On the other hand, you may not need to respond to all their comments. For example, it’s very common for relatives to criticize the way a mom feeds her toddler. “He’s so thin. Are you feeding him?” “He’s quite chubby. Are you just letting him eat anything he wants?”

When you reply that your pediatrician says his weight is just fine, they will say, “What does your pediatrician know? I know better – I raised [three/five] kids!” Especially if your relative has already proclaimed her idea to the whole clan, she is probably not going to back down just because you point out a few facts to her.

Think about when it would be safe or not to share how you feel. In some cases, if you open up about your feelings, this may lead to additional criticisms that you are too sensitive, you’re being ungrateful, or that you don’t listen to your elders.

It may be easier to just decrease the amount of time you spend with critical relatives as much as possible, especially if these are the ones that you are not particularly close to.

5. Set clear boundaries.

You can teach others how to treat you by setting clear boundaries. Let your family members know that you won’t accept some things. They will eventually get used to you standing up for yourself.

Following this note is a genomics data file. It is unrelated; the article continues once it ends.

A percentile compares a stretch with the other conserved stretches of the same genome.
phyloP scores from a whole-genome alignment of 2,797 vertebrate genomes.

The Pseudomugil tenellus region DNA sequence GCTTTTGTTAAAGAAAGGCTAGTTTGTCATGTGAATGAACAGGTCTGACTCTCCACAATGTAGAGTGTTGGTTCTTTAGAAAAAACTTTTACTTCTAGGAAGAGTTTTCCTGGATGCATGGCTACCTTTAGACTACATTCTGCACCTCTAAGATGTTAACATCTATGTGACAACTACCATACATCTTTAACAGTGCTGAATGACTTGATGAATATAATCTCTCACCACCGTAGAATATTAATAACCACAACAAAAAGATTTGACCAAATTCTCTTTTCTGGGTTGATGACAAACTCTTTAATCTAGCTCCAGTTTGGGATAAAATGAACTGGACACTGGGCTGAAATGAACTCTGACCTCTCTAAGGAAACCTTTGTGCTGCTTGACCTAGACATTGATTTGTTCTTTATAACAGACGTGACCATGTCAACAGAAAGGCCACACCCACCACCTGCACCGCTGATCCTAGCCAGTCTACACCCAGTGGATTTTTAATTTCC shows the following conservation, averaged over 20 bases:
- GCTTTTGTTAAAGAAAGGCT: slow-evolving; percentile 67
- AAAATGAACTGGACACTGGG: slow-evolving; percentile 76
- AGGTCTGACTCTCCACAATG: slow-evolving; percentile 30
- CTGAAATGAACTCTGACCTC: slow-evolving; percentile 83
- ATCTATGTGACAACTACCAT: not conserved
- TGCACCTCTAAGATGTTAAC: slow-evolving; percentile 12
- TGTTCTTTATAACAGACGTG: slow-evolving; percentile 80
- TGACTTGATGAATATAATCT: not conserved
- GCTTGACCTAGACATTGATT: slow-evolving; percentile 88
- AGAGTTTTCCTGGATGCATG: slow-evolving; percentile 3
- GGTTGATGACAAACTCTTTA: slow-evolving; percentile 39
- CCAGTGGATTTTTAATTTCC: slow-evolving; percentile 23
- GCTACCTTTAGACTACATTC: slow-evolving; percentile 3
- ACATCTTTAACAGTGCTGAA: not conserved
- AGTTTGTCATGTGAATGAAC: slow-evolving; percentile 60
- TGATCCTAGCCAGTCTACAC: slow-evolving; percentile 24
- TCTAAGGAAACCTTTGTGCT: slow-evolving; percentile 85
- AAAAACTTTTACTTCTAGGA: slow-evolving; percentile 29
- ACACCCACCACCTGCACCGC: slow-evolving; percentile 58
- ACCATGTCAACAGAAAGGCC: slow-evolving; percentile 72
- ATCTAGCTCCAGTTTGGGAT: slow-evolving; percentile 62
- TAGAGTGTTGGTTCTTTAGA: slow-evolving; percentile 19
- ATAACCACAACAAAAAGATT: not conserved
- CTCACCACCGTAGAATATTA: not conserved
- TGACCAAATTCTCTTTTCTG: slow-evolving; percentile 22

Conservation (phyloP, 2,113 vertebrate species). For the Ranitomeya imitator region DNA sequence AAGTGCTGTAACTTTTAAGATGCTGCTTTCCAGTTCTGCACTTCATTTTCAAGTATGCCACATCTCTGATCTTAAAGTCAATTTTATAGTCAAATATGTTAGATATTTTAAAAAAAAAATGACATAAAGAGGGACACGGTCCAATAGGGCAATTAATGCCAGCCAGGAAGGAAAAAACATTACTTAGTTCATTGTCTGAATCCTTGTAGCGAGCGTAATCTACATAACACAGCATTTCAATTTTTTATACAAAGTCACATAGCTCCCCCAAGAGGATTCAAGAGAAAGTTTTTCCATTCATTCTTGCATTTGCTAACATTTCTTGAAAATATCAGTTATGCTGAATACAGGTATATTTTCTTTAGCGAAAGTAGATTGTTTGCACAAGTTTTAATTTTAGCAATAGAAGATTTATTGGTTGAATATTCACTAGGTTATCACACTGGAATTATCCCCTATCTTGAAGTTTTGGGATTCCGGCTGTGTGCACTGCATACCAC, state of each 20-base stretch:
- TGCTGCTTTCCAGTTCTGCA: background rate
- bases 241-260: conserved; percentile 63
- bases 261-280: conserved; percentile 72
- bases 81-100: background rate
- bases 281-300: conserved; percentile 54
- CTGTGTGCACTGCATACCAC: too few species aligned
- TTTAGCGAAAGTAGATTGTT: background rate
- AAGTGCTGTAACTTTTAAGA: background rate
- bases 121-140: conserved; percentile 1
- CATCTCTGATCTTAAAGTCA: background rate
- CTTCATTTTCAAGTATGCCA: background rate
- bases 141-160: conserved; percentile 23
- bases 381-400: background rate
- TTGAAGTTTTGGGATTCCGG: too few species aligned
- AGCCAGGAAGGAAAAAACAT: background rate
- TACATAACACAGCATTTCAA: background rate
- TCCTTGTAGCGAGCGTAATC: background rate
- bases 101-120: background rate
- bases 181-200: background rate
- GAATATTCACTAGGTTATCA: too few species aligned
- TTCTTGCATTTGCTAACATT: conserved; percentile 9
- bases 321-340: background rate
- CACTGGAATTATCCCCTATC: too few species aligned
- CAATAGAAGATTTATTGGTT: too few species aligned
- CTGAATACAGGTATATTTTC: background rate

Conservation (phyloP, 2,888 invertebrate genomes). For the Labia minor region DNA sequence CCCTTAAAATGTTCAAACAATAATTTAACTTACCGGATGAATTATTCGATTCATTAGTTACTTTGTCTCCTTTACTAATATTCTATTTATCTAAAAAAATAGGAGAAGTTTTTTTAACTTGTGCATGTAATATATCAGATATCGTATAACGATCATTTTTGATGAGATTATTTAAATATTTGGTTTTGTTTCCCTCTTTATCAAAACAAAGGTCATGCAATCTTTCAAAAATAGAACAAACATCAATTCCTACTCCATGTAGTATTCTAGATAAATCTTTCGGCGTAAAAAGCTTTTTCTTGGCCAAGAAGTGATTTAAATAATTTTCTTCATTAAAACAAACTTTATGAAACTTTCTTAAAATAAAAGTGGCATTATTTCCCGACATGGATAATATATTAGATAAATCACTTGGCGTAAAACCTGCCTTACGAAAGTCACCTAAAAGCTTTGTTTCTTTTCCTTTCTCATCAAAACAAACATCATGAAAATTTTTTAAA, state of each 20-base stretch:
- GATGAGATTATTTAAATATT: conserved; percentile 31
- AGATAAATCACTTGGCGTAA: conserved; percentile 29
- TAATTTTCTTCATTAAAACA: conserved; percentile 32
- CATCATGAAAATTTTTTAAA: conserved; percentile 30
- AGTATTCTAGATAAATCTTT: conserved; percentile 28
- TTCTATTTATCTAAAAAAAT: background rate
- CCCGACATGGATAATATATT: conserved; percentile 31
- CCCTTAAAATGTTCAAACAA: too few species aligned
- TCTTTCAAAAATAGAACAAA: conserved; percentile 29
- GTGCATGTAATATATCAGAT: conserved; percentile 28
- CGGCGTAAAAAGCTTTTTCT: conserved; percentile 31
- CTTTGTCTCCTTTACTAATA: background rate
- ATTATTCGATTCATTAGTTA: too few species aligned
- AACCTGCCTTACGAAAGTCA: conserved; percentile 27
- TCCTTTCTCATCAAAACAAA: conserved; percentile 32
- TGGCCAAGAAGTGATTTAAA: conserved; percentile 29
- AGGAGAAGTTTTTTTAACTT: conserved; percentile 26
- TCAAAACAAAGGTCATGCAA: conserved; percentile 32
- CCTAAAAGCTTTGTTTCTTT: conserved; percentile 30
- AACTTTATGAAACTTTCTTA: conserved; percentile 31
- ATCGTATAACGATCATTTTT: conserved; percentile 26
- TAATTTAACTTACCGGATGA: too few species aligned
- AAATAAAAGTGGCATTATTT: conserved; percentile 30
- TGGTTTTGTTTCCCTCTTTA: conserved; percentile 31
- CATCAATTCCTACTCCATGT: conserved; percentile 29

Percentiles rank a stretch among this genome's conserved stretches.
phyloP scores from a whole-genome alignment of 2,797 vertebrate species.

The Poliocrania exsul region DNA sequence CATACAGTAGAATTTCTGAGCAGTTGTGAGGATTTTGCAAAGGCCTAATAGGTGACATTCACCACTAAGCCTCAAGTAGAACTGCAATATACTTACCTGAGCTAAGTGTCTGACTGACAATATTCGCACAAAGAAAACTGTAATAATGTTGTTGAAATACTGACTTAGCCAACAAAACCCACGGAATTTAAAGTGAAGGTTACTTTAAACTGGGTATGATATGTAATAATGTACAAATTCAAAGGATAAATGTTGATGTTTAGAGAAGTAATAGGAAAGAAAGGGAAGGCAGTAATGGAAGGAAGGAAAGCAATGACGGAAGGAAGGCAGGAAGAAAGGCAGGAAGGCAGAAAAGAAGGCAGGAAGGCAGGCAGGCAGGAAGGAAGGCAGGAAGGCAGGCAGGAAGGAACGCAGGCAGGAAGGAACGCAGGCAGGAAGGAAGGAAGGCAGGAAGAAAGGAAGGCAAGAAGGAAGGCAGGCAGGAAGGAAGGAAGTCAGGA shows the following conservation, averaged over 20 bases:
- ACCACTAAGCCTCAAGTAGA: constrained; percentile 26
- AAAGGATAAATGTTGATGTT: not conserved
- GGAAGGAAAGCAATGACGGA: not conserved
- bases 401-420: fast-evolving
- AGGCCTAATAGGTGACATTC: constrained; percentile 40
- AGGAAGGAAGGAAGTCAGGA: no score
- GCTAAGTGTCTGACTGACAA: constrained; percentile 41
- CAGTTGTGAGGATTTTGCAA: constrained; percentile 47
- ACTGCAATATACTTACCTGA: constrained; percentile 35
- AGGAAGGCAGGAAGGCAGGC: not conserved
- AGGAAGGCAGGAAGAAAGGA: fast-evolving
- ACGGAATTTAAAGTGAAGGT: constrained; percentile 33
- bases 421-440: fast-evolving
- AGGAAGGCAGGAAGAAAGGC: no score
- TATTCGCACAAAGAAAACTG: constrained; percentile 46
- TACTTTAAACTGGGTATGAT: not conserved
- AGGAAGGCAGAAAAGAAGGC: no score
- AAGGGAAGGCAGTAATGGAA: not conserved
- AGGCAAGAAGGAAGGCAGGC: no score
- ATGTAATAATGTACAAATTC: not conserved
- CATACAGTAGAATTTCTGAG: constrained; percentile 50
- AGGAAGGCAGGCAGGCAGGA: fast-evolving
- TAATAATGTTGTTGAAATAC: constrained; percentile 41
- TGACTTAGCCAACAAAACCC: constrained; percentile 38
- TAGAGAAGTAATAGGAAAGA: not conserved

Be prepared to take action if they overstep these boundaries. In this case, you may have to decrease time with them or take other measures to let them know that you’re serious about the boundaries. You can’t control everyone, but you can make it clear that you won’t tolerate rude or negative comments.

Although you may feel obligated to spend time with your family, you don’t have to spend time with people who hurt you on a regular basis. You deserve to be treated well, even by your family members. If your family is constantly sharing negative comments or criticisms, it will benefit you to learn how to deal with them.

It’s not an easy process, but it’s important for your sanity and well-being to manage your emotions and their comments.